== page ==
The International Union for Conservation of Nature (IUCN) has updated its Red List of Threatened Species, painting a grim picture for elasmobranchs: Some 37% of the planet’s sharks and rays are now threatened with extinction. Overfishing is the primary cause, but other pressures include habitat loss and degradation, and climate change. The IUCN Red List now includes 138,374 species—38,543 of which are threatened with extinction.
However, there is also some good news in the IUCN report: Four commercially-fished tuna species are on the path to recovery due to the enforcement of regional fishing quotas over the last 10 years. The Atlantic bluefin tuna (Thunnus thynnus) moved from Endangered to Least Concern, the Southern bluefin tuna (T. maccoyii) moved from Critically Endangered to Endangered, and the albacore (T. alalunga) and yellowfin tunas (T. albacares) both moved from Near Threatened to Least Concern.
“Today’s IUCN Red List update is a powerful sign that, despite increasing pressures on our oceans, species can recover if states truly commit to sustainable practices,” said Dr Bruno Oberle, IUCN Director General. “States and others now gathered at the IUCN World Conservation Congress in Marseille must seize the opportunity to boost ambition on biodiversity conservation, and work towards binding targets based on sound scientific data. These Red List assessments demonstrate just how closely our lives and livelihoods are intertwined with biodiversity.”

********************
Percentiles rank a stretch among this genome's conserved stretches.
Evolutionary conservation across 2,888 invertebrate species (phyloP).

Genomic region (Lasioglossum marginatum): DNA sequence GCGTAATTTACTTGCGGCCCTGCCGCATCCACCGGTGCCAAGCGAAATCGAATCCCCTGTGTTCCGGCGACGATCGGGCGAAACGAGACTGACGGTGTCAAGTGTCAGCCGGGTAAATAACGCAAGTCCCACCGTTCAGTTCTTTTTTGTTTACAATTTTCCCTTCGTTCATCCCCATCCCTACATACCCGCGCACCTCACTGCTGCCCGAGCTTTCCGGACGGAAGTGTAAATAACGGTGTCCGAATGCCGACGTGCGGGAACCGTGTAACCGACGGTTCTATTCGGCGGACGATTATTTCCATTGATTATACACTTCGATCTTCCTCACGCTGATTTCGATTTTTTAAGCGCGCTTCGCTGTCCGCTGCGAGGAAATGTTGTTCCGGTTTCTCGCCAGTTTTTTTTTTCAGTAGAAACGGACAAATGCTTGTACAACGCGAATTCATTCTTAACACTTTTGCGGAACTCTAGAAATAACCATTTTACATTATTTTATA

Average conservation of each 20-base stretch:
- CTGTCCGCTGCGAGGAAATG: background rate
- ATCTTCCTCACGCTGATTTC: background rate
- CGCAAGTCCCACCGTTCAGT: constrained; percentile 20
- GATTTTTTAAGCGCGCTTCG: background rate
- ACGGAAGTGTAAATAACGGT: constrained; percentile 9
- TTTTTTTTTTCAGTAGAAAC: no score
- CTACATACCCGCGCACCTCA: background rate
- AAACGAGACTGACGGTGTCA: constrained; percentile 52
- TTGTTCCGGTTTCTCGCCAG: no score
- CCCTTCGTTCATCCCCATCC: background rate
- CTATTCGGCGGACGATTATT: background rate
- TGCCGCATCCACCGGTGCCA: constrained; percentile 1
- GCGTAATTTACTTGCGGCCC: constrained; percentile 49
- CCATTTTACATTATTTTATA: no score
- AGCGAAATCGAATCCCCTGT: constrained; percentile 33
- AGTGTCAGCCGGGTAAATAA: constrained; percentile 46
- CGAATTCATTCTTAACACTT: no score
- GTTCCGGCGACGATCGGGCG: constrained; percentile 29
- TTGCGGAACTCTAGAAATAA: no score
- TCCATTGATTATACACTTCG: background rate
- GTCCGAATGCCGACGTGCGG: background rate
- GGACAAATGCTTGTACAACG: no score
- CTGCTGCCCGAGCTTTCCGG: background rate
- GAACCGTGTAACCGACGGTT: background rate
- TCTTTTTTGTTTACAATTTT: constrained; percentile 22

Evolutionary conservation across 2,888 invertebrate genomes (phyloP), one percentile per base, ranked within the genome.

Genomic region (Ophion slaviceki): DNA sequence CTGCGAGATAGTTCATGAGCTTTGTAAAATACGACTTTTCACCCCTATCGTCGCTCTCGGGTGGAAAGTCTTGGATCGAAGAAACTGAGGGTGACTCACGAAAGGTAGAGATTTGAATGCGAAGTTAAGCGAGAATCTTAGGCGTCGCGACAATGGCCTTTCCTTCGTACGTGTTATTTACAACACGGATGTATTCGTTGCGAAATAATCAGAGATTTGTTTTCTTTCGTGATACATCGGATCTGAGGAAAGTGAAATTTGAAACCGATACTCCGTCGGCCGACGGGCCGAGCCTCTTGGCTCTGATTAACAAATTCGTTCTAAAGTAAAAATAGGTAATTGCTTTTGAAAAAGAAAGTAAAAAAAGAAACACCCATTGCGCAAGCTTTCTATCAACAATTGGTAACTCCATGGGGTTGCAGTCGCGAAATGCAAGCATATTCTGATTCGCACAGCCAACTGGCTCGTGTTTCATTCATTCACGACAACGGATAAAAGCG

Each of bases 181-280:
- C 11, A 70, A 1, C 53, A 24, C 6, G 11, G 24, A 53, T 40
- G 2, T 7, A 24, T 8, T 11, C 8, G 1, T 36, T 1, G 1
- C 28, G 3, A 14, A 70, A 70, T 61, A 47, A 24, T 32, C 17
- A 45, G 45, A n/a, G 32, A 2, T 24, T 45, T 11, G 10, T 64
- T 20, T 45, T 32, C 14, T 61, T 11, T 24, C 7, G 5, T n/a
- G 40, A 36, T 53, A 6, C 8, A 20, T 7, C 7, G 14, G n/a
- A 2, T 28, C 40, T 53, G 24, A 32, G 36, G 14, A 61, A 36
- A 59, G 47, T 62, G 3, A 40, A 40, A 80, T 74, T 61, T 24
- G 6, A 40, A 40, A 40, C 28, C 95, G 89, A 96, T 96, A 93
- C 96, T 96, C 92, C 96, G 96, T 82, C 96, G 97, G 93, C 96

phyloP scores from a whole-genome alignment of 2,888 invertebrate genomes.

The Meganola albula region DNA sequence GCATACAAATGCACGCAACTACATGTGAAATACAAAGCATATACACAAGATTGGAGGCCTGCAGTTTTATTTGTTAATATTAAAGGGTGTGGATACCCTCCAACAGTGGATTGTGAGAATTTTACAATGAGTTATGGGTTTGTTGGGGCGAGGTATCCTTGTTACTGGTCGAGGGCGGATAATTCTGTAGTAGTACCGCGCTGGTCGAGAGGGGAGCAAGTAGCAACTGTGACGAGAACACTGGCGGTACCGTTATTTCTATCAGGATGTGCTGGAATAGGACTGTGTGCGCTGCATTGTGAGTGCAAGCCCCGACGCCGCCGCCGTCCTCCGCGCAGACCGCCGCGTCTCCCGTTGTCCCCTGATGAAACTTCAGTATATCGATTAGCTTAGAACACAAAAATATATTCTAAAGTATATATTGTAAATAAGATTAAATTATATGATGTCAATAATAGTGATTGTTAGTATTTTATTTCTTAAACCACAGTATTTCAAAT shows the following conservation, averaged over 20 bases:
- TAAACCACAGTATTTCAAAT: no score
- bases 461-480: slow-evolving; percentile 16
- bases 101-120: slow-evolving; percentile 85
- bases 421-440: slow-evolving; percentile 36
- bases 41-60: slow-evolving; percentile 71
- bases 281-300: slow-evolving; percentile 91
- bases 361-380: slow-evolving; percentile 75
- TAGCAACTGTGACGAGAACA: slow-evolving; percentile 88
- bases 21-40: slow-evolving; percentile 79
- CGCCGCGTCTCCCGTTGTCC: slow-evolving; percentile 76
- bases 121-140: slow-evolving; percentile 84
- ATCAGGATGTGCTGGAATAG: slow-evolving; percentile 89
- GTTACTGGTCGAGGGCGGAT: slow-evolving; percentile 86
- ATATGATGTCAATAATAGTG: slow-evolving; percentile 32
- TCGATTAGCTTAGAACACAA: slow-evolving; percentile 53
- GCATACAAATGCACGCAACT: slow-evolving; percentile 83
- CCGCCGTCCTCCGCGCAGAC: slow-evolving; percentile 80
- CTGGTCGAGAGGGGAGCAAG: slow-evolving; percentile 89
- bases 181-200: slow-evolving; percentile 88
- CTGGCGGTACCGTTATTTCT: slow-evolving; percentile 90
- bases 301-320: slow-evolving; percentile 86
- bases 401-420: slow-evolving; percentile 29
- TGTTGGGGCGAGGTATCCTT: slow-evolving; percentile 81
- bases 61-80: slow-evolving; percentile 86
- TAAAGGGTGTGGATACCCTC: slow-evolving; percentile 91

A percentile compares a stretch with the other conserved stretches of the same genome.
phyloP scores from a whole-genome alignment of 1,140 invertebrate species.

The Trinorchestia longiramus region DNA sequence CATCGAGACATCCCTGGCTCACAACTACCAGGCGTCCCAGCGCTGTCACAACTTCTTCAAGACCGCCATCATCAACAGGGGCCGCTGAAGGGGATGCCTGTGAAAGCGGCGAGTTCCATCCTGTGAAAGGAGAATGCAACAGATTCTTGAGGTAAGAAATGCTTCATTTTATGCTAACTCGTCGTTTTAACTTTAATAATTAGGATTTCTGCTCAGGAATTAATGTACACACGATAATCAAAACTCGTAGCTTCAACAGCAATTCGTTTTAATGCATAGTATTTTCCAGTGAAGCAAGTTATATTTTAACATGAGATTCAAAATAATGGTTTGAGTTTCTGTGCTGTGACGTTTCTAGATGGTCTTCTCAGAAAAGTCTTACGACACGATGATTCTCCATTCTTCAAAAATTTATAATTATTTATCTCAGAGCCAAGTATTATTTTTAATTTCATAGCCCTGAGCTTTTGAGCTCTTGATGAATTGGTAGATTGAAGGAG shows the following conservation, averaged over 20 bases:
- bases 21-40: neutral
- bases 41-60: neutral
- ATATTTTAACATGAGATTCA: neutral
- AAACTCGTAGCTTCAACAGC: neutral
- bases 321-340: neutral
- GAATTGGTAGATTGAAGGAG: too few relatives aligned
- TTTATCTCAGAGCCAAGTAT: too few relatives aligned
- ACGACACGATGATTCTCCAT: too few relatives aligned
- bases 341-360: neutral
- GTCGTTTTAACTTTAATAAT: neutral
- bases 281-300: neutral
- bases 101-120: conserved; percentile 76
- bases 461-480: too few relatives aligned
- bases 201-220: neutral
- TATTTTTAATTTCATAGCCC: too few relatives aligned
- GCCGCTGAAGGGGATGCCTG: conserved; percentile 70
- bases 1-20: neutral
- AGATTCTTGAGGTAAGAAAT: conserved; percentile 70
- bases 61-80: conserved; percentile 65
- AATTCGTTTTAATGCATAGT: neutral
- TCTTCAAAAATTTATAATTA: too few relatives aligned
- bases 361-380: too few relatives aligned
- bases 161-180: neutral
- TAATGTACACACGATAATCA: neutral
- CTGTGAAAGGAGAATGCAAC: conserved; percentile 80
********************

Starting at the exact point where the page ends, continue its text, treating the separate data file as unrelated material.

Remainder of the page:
The updated Red List also sounds the alarm bells for the Komodo dragon, which has moved from Vulnerable to Endangered. The species, which is only found in Indonesia’s Komodo National Park and on neighbouring Flores, is increasingly threatened by rising sea levels due to climate change as well as habitat loss due to ongoing human activities.
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